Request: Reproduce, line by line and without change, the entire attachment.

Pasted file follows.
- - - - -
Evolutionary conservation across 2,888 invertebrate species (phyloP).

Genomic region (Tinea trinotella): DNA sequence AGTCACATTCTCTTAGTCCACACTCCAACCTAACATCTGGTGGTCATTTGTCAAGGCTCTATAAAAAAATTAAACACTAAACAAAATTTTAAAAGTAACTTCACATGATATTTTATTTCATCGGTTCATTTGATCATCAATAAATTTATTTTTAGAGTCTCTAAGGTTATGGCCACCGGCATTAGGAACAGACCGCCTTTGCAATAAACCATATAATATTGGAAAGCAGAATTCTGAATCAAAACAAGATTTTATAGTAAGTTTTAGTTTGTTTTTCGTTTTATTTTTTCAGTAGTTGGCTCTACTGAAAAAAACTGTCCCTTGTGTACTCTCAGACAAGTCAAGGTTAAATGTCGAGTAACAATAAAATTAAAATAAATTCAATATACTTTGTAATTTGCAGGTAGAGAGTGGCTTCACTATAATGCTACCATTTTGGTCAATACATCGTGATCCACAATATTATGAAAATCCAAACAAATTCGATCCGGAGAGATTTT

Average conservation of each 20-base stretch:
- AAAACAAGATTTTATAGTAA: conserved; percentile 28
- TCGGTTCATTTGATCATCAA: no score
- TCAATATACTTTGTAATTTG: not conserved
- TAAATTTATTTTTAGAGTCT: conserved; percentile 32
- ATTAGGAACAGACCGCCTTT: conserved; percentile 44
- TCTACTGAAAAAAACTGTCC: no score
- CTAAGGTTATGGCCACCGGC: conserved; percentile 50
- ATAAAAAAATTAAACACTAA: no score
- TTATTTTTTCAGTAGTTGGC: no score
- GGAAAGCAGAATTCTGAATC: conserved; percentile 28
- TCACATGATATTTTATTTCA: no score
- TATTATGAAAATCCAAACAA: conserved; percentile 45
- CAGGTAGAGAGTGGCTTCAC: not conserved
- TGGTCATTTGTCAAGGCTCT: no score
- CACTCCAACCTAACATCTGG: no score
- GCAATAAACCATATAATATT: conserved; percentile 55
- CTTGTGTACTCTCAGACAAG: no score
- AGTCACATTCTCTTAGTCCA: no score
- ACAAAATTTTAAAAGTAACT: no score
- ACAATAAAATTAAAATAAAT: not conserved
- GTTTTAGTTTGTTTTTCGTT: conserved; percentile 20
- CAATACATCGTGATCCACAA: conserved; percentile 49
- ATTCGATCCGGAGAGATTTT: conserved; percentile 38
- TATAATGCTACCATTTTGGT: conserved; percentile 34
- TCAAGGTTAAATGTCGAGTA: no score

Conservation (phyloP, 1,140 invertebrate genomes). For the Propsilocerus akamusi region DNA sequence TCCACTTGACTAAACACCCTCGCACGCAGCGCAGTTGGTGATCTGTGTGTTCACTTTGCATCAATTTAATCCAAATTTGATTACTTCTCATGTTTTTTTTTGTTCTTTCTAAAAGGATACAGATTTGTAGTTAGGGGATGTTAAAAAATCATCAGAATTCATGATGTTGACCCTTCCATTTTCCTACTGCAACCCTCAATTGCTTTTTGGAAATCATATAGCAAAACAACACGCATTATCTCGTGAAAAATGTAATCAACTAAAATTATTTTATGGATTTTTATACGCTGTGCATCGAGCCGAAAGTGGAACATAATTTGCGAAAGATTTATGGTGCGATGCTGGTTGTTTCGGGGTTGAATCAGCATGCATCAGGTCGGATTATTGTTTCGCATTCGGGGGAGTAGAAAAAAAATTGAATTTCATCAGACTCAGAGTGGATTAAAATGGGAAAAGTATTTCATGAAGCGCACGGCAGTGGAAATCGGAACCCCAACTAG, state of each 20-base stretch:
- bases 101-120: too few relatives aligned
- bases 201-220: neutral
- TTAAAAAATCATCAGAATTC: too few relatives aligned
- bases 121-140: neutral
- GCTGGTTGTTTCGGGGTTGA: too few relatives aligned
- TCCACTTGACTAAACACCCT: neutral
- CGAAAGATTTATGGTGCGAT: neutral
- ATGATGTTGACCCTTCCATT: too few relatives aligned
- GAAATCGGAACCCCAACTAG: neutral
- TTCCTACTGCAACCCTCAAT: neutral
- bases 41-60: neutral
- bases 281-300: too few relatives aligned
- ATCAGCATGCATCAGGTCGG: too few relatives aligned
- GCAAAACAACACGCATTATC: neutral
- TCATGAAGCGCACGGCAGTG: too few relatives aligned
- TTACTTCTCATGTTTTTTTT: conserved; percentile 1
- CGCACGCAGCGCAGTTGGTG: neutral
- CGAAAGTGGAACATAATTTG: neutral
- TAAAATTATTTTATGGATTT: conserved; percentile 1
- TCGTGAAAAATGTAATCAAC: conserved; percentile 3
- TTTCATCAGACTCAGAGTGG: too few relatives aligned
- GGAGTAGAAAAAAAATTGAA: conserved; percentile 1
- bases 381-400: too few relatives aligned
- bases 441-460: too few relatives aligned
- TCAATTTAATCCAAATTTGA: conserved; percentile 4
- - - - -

Evolutionary conservation across 2,888 invertebrate species (phyloP).

Genomic region (Tinea trinotella): DNA sequence AGTCACATTCTCTTAGTCCACACTCCAACCTAACATCTGGTGGTCATTTGTCAAGGCTCTATAAAAAAATTAAACACTAAACAAAATTTTAAAAGTAACTTCACATGATATTTTATTTCATCGGTTCATTTGATCATCAATAAATTTATTTTTAGAGTCTCTAAGGTTATGGCCACCGGCATTAGGAACAGACCGCCTTTGCAATAAACCATATAATATTGGAAAGCAGAATTCTGAATCAAAACAAGATTTTATAGTAAGTTTTAGTTTGTTTTTCGTTTTATTTTTTCAGTAGTTGGCTCTACTGAAAAAAACTGTCCCTTGTGTACTCTCAGACAAGTCAAGGTTAAATGTCGAGTAACAATAAAATTAAAATAAATTCAATATACTTTGTAATTTGCAGGTAGAGAGTGGCTTCACTATAATGCTACCATTTTGGTCAATACATCGTGATCCACAATATTATGAAAATCCAAACAAATTCGATCCGGAGAGATTTT

Average conservation of each 20-base stretch:
- AAAACAAGATTTTATAGTAA: conserved; percentile 28
- TCGGTTCATTTGATCATCAA: no score
- TCAATATACTTTGTAATTTG: not conserved
- TAAATTTATTTTTAGAGTCT: conserved; percentile 32
- ATTAGGAACAGACCGCCTTT: conserved; percentile 44
- TCTACTGAAAAAAACTGTCC: no score
- CTAAGGTTATGGCCACCGGC: conserved; percentile 50
- ATAAAAAAATTAAACACTAA: no score
- TTATTTTTTCAGTAGTTGGC: no score
- GGAAAGCAGAATTCTGAATC: conserved; percentile 28
- TCACATGATATTTTATTTCA: no score
- TATTATGAAAATCCAAACAA: conserved; percentile 45
- CAGGTAGAGAGTGGCTTCAC: not conserved
- TGGTCATTTGTCAAGGCTCT: no score
- CACTCCAACCTAACATCTGG: no score
- GCAATAAACCATATAATATT: conserved; percentile 55
- CTTGTGTACTCTCAGACAAG: no score
- AGTCACATTCTCTTAGTCCA: no score
- ACAAAATTTTAAAAGTAACT: no score
- ACAATAAAATTAAAATAAAT: not conserved
- GTTTTAGTTTGTTTTTCGTT: conserved; percentile 20
- CAATACATCGTGATCCACAA: conserved; percentile 49
- ATTCGATCCGGAGAGATTTT: conserved; percentile 38
- TATAATGCTACCATTTTGGT: conserved; percentile 34
- TCAAGGTTAAATGTCGAGTA: no score

Conservation (phyloP, 1,140 invertebrate genomes). For the Propsilocerus akamusi region DNA sequence TCCACTTGACTAAACACCCTCGCACGCAGCGCAGTTGGTGATCTGTGTGTTCACTTTGCATCAATTTAATCCAAATTTGATTACTTCTCATGTTTTTTTTTGTTCTTTCTAAAAGGATACAGATTTGTAGTTAGGGGATGTTAAAAAATCATCAGAATTCATGATGTTGACCCTTCCATTTTCCTACTGCAACCCTCAATTGCTTTTTGGAAATCATATAGCAAAACAACACGCATTATCTCGTGAAAAATGTAATCAACTAAAATTATTTTATGGATTTTTATACGCTGTGCATCGAGCCGAAAGTGGAACATAATTTGCGAAAGATTTATGGTGCGATGCTGGTTGTTTCGGGGTTGAATCAGCATGCATCAGGTCGGATTATTGTTTCGCATTCGGGGGAGTAGAAAAAAAATTGAATTTCATCAGACTCAGAGTGGATTAAAATGGGAAAAGTATTTCATGAAGCGCACGGCAGTGGAAATCGGAACCCCAACTAG, state of each 20-base stretch:
- bases 101-120: too few relatives aligned
- bases 201-220: neutral
- TTAAAAAATCATCAGAATTC: too few relatives aligned
- bases 121-140: neutral
- GCTGGTTGTTTCGGGGTTGA: too few relatives aligned
- TCCACTTGACTAAACACCCT: neutral
- CGAAAGATTTATGGTGCGAT: neutral
- ATGATGTTGACCCTTCCATT: too few relatives aligned
- GAAATCGGAACCCCAACTAG: neutral
- TTCCTACTGCAACCCTCAAT: neutral
- bases 41-60: neutral
- bases 281-300: too few relatives aligned
- ATCAGCATGCATCAGGTCGG: too few relatives aligned
- GCAAAACAACACGCATTATC: neutral
- TCATGAAGCGCACGGCAGTG: too few relatives aligned
- TTACTTCTCATGTTTTTTTT: conserved; percentile 1
- CGCACGCAGCGCAGTTGGTG: neutral
- CGAAAGTGGAACATAATTTG: neutral
- TAAAATTATTTTATGGATTT: conserved; percentile 1
- TCGTGAAAAATGTAATCAAC: conserved; percentile 3
- TTTCATCAGACTCAGAGTGG: too few relatives aligned
- GGAGTAGAAAAAAAATTGAA: conserved; percentile 1
- bases 381-400: too few relatives aligned
- bases 441-460: too few relatives aligned
- TCAATTTAATCCAAATTTGA: conserved; percentile 4